Strange phenomena during increasing of temperature

Dear all,

I am reproducing thermal properties of strontium titanate from a literature. My input script arranged the system (3645 atoms) according to the experimental lattice parameters and did thermalization/equilibration in NPT for 20000 steps. After that, the temperature was increased from 298K to 2000K with NPT thermostat (fix 1 all npt temp 298 2000 100.0 iso 1.01325 1.01325 1000.0). During the increasing of temperature and at temperature around 1800K, the temperature suddenly shoot up drastically and then immediately shrink to zero (and kinetic energy as well) and the volume collapsed to the volume at room temperature. I used VMD to visualize the atoms for the whole process and found out the system expanded due to temperature increased, which I expected, but it suddenly collapsed and all atoms were not moving. The melting point is 2080K, but the author manage to simulate up to 2200K with other (Japanese) MD code. I wonder why would this strange phenomena occured?

Thank you for your time.

I attached my input script for your perusal:

strontium titanate system

atom_style charge
units real
dimension 3
boundary p p p

lattice

lattice custom 3.9051 a1 1.0 0.0 0.0 a2 0.0 1.0 0.0 a3 0.0 0.0 1.0 basis 0.0 0.0 0.0 basis 0.5 0.5 0.5 &
basis 0.5 0.5 0.0 basis 0.5 0.0 0.5 basis 0.0 0.5 0.5
region simbox block 0 9 0 9 0 9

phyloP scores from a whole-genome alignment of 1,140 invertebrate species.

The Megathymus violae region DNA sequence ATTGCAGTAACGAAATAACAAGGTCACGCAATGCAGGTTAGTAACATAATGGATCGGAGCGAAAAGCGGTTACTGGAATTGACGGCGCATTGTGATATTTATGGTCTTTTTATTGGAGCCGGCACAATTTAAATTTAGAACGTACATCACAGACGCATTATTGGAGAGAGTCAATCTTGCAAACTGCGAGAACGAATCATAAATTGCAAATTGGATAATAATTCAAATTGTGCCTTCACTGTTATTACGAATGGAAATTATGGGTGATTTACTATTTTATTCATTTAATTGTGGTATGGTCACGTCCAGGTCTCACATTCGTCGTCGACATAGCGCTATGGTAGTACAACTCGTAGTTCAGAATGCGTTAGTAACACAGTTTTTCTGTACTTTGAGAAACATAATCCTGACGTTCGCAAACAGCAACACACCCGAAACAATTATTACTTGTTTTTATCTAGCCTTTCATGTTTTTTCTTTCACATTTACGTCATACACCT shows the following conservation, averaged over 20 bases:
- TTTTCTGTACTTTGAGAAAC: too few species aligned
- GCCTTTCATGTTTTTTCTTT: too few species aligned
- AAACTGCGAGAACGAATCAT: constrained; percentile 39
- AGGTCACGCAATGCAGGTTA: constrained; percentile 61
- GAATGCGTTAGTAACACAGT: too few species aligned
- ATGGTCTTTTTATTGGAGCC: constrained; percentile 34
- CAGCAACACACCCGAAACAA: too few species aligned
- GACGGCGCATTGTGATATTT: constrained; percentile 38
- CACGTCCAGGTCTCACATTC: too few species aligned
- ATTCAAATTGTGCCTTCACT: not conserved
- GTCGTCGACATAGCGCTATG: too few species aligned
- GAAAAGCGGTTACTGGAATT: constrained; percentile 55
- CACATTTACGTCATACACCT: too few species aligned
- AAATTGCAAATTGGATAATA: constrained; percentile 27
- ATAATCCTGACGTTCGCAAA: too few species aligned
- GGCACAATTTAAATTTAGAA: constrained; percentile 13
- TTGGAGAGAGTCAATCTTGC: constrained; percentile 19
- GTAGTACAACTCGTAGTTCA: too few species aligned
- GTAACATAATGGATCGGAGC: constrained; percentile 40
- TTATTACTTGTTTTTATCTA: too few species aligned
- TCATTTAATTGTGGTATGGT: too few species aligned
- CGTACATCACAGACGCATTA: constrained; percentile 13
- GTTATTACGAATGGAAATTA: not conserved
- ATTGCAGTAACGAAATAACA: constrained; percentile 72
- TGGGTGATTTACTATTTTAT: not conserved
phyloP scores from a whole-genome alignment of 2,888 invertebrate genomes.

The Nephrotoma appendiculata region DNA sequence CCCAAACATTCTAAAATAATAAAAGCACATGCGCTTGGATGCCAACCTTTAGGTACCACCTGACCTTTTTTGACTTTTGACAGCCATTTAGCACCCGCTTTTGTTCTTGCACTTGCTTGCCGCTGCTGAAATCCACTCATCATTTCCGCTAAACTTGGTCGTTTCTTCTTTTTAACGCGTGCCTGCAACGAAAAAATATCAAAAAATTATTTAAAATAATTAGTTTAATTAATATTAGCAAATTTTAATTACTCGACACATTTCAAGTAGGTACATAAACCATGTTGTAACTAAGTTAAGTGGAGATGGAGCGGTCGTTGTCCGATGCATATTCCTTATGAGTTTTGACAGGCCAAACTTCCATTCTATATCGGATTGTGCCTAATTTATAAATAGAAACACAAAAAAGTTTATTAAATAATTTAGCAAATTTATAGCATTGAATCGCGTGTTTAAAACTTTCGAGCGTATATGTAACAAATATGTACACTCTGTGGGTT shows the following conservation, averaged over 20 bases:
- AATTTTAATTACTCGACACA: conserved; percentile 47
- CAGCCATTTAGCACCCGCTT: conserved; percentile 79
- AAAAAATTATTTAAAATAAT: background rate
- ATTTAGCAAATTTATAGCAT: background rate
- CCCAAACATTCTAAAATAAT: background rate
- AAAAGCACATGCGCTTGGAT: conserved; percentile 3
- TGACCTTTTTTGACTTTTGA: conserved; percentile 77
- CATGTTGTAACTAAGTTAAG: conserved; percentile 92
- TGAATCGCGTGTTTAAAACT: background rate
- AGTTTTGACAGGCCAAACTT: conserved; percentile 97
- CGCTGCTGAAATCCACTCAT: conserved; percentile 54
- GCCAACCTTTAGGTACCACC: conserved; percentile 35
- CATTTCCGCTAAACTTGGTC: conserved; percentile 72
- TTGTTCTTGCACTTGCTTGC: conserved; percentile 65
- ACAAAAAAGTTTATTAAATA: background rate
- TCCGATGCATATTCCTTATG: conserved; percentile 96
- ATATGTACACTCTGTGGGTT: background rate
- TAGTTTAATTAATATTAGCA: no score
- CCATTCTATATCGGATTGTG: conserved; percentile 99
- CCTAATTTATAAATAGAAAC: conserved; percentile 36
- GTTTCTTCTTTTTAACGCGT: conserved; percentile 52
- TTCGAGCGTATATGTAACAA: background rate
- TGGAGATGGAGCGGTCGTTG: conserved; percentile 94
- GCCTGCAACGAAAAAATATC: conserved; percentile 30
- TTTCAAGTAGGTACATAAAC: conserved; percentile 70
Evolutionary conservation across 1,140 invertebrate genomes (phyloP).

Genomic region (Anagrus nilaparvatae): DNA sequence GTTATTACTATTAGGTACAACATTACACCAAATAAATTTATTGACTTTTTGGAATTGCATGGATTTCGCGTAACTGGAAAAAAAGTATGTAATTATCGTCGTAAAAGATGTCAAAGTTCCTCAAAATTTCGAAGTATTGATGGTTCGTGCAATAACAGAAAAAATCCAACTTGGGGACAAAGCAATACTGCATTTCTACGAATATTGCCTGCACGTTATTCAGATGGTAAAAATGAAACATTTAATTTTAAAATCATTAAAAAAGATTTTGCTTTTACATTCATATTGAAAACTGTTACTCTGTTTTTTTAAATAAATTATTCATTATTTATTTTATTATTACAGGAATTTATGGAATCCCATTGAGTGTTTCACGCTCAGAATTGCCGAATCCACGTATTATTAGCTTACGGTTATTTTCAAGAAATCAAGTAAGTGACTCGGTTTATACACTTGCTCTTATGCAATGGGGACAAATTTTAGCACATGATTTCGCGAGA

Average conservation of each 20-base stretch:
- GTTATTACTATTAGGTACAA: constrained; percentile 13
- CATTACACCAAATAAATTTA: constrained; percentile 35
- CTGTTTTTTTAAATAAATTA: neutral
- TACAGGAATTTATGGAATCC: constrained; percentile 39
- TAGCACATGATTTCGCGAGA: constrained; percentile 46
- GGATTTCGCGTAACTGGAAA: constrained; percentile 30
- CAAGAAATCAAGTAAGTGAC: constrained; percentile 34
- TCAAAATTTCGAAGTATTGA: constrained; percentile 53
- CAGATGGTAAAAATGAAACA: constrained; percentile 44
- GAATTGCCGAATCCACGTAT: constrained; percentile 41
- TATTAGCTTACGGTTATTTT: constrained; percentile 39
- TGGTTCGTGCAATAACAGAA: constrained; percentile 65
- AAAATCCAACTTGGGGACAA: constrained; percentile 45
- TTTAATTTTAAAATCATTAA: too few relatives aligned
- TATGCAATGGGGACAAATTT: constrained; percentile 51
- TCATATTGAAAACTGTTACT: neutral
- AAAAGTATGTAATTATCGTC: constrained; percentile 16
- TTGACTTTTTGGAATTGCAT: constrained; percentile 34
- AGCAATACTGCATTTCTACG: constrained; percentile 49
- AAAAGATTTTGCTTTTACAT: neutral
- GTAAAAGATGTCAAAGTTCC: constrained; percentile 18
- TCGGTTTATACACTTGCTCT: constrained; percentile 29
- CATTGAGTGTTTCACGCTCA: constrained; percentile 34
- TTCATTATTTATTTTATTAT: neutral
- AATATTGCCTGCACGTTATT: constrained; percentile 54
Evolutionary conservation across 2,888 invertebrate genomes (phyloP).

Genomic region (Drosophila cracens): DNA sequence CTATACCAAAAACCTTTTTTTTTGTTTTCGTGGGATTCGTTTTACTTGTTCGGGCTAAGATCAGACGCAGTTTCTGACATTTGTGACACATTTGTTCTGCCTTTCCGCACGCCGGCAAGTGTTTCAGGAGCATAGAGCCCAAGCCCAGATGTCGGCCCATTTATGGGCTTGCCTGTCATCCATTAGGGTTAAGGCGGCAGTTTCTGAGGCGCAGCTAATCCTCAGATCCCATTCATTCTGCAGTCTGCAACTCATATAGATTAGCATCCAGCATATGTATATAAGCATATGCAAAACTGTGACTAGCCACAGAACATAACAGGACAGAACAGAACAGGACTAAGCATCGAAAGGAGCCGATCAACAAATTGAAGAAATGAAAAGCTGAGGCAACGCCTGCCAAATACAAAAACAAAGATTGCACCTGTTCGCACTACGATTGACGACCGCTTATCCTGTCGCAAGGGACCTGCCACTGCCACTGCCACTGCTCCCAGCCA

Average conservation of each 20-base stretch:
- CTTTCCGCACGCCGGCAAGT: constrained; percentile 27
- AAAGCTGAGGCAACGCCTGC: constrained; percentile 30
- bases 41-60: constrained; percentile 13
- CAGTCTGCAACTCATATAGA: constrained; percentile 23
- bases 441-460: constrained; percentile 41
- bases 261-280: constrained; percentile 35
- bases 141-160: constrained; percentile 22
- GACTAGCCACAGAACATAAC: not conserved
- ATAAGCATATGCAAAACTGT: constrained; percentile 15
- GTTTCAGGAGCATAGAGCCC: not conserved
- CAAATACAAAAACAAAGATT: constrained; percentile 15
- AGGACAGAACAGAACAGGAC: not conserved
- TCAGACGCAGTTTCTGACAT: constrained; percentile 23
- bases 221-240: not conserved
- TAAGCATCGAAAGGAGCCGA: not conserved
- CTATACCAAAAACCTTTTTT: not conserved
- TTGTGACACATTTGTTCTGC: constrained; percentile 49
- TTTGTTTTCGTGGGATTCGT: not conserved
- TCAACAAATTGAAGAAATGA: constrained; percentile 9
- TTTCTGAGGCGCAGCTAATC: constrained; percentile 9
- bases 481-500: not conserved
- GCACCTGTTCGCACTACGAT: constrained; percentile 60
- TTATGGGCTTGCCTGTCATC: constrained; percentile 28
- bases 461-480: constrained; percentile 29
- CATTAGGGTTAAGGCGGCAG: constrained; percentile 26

create_box 3 simbox
create_atoms 1 box basis 1 1 basis 2 2 basis 3 3 basis 4 3 basis 5 3
group sr type 1
group ti type 2
group o type 3
mass 1 87.62
mass 2 47.867
mass 3 15.999
set group sr charge 1.2
set group ti charge 2.4
set group o charge -1.2

force-field

pair_style hybrid/overlay born 11.0 coul/long 11.0 morse 11.0
pair_coeff * * coul/long
pair_coeff 1 1 born 0.32 0.32 2.396 100.0 0.0
pair_coeff 1 2 born 0.34 0.34 2.253 250.0 0.0
pair_coeff 1 3 born 0.32 0.32 3.124 200.0 0.0
pair_coeff 2 2 born 0.36 0.36 2.110 625.0 0.0
pair_coeff 2 3 born 0.34 0.34 2.981 500.0 0.0
pair_coeff 3 3 born 0.32 0.32 3.852 400.0 0.0
pair_coeff 1 3 morse 2.41 1.18 2.7615
pair_coeff 2 3 morse 4.23 3.82 2.1923

kspace_style ewald 0.0001
pair_modify tail yes shift no

initialize

timestep 1.0
velocity all create 298.0 1234567 mom yes rot yes dist gaussian
neighbor 4.0 bin
neigh_modify every 1 delay 0 check yes

output

variable N equal step
variable pote equal pe
variable Etotal equal etotal
variable T equal temp
variable Press equal press
variable V equal vol
variable kine equal ke
variable Lx equal lx/9
variable Ly equal ly/9
variable Lz equal lz/9
fix extra all print 1 “{N} {T} {V} {Press} {kine} {pote} {Etotal}" file strontium_titanate.out fix cell all print 1 "{N} {T} {Lx} {Ly} {Lz}” file strontium_titanate.cell
dump snapshot all custom 1000 strontium_titanate.lammpstrj id q type x y z

equilibration & thermalization

fix NPT all npt temp 298.0 298.0 100.0 iso 1.01325 1.01325 1000.0
run 20000

fix NPT all npt temp 298.0 2000.0 100.0 iso 1.01325 1.01325 1000.0
run 340000

fix NPT all npt temp 2000.0 2000.0 100.0 iso 1.01325 1.01325 1000.0
run 220000

Regards,
Christopher

I don't know. I would monitor thermo output at a fine time scale near
when the transition happens and see if anything goes haywire. Ditto with
dumps.

Steve

Dear Dr. Steve and all,